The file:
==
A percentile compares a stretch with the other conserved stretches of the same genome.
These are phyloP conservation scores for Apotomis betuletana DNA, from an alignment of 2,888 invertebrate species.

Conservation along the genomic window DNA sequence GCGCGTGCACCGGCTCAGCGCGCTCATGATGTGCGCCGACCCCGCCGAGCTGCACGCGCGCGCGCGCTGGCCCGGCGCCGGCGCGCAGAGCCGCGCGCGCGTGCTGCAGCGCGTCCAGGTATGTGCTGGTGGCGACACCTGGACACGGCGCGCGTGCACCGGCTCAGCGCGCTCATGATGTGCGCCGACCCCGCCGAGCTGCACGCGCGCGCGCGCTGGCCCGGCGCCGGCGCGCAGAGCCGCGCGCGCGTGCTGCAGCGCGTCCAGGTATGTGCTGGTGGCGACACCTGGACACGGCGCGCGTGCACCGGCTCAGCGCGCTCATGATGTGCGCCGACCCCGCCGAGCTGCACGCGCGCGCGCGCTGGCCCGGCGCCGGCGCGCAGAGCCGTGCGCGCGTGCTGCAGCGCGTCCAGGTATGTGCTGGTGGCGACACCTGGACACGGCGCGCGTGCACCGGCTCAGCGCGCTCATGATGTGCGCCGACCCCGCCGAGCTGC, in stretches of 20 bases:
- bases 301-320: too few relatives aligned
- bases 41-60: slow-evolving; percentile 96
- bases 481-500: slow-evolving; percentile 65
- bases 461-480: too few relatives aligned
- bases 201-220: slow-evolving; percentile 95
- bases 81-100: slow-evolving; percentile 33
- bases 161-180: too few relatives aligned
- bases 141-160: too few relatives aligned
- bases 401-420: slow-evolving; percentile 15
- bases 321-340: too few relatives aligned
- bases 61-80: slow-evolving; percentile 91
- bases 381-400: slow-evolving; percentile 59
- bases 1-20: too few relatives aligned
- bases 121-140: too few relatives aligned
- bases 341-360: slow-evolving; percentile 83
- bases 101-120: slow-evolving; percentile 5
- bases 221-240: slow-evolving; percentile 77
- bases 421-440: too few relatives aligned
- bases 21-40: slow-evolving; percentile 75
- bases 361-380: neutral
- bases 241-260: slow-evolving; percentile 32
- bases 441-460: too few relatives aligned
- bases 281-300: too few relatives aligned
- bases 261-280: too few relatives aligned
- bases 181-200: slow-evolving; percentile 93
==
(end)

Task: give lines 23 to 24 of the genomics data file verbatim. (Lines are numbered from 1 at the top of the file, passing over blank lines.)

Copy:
- bases 361-380: neutral
- bases 241-260: slow-evolving; percentile 32